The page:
Are you determined to get a jumpstart on the gardening season this year? In this February Garden Guide, find out what to do this month to have a successful garden.
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In the January Garden Guide, we discussed designing our gardens, buying seeds, a few things to harvest from a cold frame or other protected growing space, and a few maintenance tasks if the weather’s right for working outside.
Click here to see my Year-Round Gardening Calendar.
February is when I start getting antsy for spring. Like me, your garden may be covered in snow but at least February is the month to collect seed starting supplies and dig in. All in all, February is a fairly tame entry into the gardening season.
As an example, this is a sample February calendar based on my gardening year in USDA hardiness zone 6a. You may need to make adjustments for your climate. See below under ‘Garden Planning’ for more ways to adjust this schedule for your needs.
1. February Harvest (from under Protection Outdoors)
Crops that were sown in early fall, covered by row cover, cold frame, hoop house, greenhouse, or some other kind of protection, can be harvested throughout the winter.
- Beet family: beets, spinach, swiss chard
- Cabbage family: collards, kale
2. February Garden Planning
While you may still be deciding on what to plant and how much, you can go ahead and get some seeds started both under grow lights and in a cold frame. Whether you want to start seeds indoors or sow seeds outdoors, this spring guide covers planting times for 30 popular crops. Don’t forget I’m gardening in USDA hardiness zone 6a – you may need to make adjustments for your climate.
Start Seeds Under Grow Lights
The following seeds can be started indoors. For details about starting seeds indoors, see my step-by-step guide.
- Alliums: leek, onion
- The American flag leek variety has never steered me wrong.
- For an onion that stores long into winter, try the sweet Spanish yellow onion. It will work well in zone 6 or colder. Warmer growing zones should have good luck with red creole onion.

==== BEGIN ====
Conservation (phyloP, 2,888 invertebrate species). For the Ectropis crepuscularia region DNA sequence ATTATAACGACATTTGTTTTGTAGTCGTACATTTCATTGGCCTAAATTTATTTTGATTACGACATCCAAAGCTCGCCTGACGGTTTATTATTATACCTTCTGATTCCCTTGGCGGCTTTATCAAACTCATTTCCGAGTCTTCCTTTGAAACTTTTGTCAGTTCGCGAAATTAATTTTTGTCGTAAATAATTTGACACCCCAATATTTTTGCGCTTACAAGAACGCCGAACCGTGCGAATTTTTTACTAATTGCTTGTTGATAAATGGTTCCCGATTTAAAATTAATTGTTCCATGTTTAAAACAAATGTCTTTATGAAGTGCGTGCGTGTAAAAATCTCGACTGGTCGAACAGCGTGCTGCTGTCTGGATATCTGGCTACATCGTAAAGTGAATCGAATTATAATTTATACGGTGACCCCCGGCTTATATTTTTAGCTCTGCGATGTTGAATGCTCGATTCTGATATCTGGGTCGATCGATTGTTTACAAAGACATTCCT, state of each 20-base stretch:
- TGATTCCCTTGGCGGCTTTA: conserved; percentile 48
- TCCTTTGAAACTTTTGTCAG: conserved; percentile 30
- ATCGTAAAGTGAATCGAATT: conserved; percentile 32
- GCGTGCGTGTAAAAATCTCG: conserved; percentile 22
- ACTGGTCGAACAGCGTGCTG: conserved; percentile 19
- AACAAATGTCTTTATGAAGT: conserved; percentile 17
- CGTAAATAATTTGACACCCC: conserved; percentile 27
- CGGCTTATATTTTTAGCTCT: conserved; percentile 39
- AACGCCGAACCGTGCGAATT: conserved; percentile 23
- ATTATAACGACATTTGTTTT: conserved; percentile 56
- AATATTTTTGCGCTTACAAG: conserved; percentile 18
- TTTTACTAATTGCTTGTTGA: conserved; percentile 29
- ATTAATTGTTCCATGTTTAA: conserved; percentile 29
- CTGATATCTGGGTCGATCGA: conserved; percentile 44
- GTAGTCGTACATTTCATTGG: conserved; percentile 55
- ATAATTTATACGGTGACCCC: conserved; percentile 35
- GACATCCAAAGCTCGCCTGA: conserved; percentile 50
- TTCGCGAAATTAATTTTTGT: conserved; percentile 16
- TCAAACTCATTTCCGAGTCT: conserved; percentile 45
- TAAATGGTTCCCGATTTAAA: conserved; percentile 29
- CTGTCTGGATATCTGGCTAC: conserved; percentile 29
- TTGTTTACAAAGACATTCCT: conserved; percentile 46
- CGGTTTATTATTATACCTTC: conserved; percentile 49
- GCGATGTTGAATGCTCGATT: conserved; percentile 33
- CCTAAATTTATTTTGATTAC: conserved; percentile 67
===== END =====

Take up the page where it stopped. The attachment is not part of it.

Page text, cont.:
- Cabbage Family: broccoli, kale
- Try this Di Cicco broccoli variety from Botanical Interests. It is an heirloom variety that will continue producing side shoots all season, long after the main head has been harvested.
- I couldn’t grow a garden without kale, and I love all varieties. But my garden wouldn’t be complete without Lacinato Dinosaur kale from Botanical Interests. This heirloom variety has flat leaves that are easy to clean.
- Herbs: chives, echinacea, parsley
- Nightshade vegetables: eggplant, pepper
- Do you have enough bright orange in your garden? I bet not 🙂 Try the Orange Sun sweet pepper and bring cheer to your garden and kitchen.
Grow a garden that’s both productive and manageable with my Complete Garden Planning System, which includes practical tools for planning your season from seed to harvest.
Start Seeds in a Cold Frame
If you’ve got a cold frame, this is the month to get stuff growing!
- Lettuce (I love growing romaine, and my favorite is Parris Island romaine from Botanical Interests. I think it’s so much easier to clean than leaf lettuce.)
- Peas (Try Sugar Ann, the super early sugar snap pea!)
3. February Garden Maintenance
If I didn’t get to these tasks in January, I try to complete them this month.
- Cut back dead plant matter. Trash it if it was diseased, otherwise compost it. I like to compost in place by chopping the organic matter into smaller pieces that will feed the soil life and break down easily. Leaving the roots intact will also feed the soil life. See my article Building a Compost Bin (5 Ways).
- Weed garden beds.
- Here are 5 weeds you want in your garden. Also see when weeds are good.
- Add soil amendments to inactive gardens with a digging fork. Add soil amendments like compost soil, worm castings, fresh or dried herbs, or aged manure. See my article 9 Organic Amendments that Improve Soil for more ideas.
- It’s the perfect time of year to improve soil.
- Rake leaves and make leaf mulch, or save them for composting.
- Cover beds with a deep mulch. I like shredded leaf mulch because it’s free, but chemical-free straw is good, too [Note: Most straw is laden with pesticides.]. For more of my mulching tips, see Mulching in the Permaculture Garden.
- Build a new garden bed! (Are raised beds right for you?)
An Example: Building a New Bed
If the February weather allows, try building a new bed using the sheet mulch method. Sheet mulching is an easy way to convert grass to vegetable beds.
Here is an example of how I built a new bed, which I covered with a cold frame:
1. I covered an area with cardboard, making sure to overlap the ends to cover the ground completely.
2. I added organic matter – compost soil, coffee grounds, worm castings, aged manure, etc.
The minimum rule for the thickness of the organic matter is 12 inches, but go thicker if you have access to enough organic matter.
3. I covered the new bed with a cold frame. This allows me to get a jump on the season and sow a few crops earlier than I might have otherwise.
That’s it, congratulations on a great start to the gardening season!
What did I miss? What do you do in February in your climate?
Are you going to put your broccoli in a cold frame? I’m growing broccoli this year for the first time in forever, but I wasn’t planning to start them for a couple more weeks. I’m not using any season extenders this year, though.
Liz Dunlap says